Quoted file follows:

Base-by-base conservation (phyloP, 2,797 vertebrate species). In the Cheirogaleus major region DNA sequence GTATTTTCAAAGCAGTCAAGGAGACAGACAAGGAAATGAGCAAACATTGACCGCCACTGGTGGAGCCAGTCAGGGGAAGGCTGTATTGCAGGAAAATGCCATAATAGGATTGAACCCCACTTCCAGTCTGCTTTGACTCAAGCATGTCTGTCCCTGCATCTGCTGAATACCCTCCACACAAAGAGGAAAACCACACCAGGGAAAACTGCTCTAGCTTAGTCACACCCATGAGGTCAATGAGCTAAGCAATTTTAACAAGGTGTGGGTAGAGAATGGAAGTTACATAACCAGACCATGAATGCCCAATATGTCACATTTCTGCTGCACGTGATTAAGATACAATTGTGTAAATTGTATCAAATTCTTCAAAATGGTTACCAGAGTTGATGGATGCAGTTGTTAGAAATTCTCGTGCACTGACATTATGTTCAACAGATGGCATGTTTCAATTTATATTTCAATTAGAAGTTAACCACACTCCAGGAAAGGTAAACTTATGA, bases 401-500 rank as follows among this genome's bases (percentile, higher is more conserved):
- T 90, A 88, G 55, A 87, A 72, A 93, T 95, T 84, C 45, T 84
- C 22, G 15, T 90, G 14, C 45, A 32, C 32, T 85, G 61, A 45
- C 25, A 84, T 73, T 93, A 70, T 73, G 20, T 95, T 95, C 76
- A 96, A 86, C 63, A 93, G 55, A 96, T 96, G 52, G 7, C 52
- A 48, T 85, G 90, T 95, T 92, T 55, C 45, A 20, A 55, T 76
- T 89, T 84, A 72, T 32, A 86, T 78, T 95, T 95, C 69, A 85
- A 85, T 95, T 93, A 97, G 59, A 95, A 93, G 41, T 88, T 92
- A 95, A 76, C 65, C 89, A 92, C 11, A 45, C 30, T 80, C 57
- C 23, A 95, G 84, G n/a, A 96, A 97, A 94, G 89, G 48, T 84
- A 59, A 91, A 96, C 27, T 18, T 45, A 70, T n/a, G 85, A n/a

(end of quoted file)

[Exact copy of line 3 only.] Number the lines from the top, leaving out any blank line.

- C 22, G 15, T 90, G 14, C 45, A 32, C 32, T 85, G 61, A 45